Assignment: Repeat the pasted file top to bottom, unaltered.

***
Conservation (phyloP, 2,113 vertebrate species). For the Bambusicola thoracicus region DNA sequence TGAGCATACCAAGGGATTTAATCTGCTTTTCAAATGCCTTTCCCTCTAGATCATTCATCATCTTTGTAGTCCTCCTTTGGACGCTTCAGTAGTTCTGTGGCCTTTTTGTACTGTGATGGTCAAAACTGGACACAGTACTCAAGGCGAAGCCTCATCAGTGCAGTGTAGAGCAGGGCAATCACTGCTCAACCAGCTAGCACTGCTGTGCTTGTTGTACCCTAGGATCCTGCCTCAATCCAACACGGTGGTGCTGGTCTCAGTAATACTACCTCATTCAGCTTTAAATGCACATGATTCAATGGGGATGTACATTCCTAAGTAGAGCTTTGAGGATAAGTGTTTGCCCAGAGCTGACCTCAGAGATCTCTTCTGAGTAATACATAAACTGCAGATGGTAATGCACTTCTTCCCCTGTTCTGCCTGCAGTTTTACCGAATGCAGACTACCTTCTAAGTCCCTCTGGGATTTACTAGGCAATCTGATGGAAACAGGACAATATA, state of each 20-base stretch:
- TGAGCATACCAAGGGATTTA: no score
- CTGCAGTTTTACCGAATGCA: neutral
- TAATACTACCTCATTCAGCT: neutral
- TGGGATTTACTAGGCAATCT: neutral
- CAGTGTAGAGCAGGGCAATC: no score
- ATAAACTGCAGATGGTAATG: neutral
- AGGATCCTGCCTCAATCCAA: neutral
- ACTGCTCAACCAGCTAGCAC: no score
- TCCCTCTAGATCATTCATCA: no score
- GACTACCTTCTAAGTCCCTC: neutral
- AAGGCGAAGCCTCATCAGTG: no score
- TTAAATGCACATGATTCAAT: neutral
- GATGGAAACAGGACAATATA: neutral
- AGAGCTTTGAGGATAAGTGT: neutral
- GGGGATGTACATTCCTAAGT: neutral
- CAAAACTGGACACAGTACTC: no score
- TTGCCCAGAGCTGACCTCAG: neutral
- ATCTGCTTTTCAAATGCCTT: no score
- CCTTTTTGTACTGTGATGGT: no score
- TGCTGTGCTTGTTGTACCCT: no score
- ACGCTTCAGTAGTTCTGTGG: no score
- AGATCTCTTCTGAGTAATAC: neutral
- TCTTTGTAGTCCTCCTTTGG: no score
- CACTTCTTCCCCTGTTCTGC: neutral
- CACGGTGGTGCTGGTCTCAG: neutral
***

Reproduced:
Conservation (phyloP, 2,113 vertebrate species). For the Bambusicola thoracicus region DNA sequence TGAGCATACCAAGGGATTTAATCTGCTTTTCAAATGCCTTTCCCTCTAGATCATTCATCATCTTTGTAGTCCTCCTTTGGACGCTTCAGTAGTTCTGTGGCCTTTTTGTACTGTGATGGTCAAAACTGGACACAGTACTCAAGGCGAAGCCTCATCAGTGCAGTGTAGAGCAGGGCAATCACTGCTCAACCAGCTAGCACTGCTGTGCTTGTTGTACCCTAGGATCCTGCCTCAATCCAACACGGTGGTGCTGGTCTCAGTAATACTACCTCATTCAGCTTTAAATGCACATGATTCAATGGGGATGTACATTCCTAAGTAGAGCTTTGAGGATAAGTGTTTGCCCAGAGCTGACCTCAGAGATCTCTTCTGAGTAATACATAAACTGCAGATGGTAATGCACTTCTTCCCCTGTTCTGCCTGCAGTTTTACCGAATGCAGACTACCTTCTAAGTCCCTCTGGGATTTACTAGGCAATCTGATGGAAACAGGACAATATA, state of each 20-base stretch:
- TGAGCATACCAAGGGATTTA: no score
- CTGCAGTTTTACCGAATGCA: neutral
- TAATACTACCTCATTCAGCT: neutral
- TGGGATTTACTAGGCAATCT: neutral
- CAGTGTAGAGCAGGGCAATC: no score
- ATAAACTGCAGATGGTAATG: neutral
- AGGATCCTGCCTCAATCCAA: neutral
- ACTGCTCAACCAGCTAGCAC: no score
- TCCCTCTAGATCATTCATCA: no score
- GACTACCTTCTAAGTCCCTC: neutral
- AAGGCGAAGCCTCATCAGTG: no score
- TTAAATGCACATGATTCAAT: neutral
- GATGGAAACAGGACAATATA: neutral
- AGAGCTTTGAGGATAAGTGT: neutral
- GGGGATGTACATTCCTAAGT: neutral
- CAAAACTGGACACAGTACTC: no score
- TTGCCCAGAGCTGACCTCAG: neutral
- ATCTGCTTTTCAAATGCCTT: no score
- CCTTTTTGTACTGTGATGGT: no score
- TGCTGTGCTTGTTGTACCCT: no score
- ACGCTTCAGTAGTTCTGTGG: no score
- AGATCTCTTCTGAGTAATAC: neutral
- TCTTTGTAGTCCTCCTTTGG: no score
- CACTTCTTCCCCTGTTCTGC: neutral
- CACGGTGGTGCTGGTCTCAG: neutral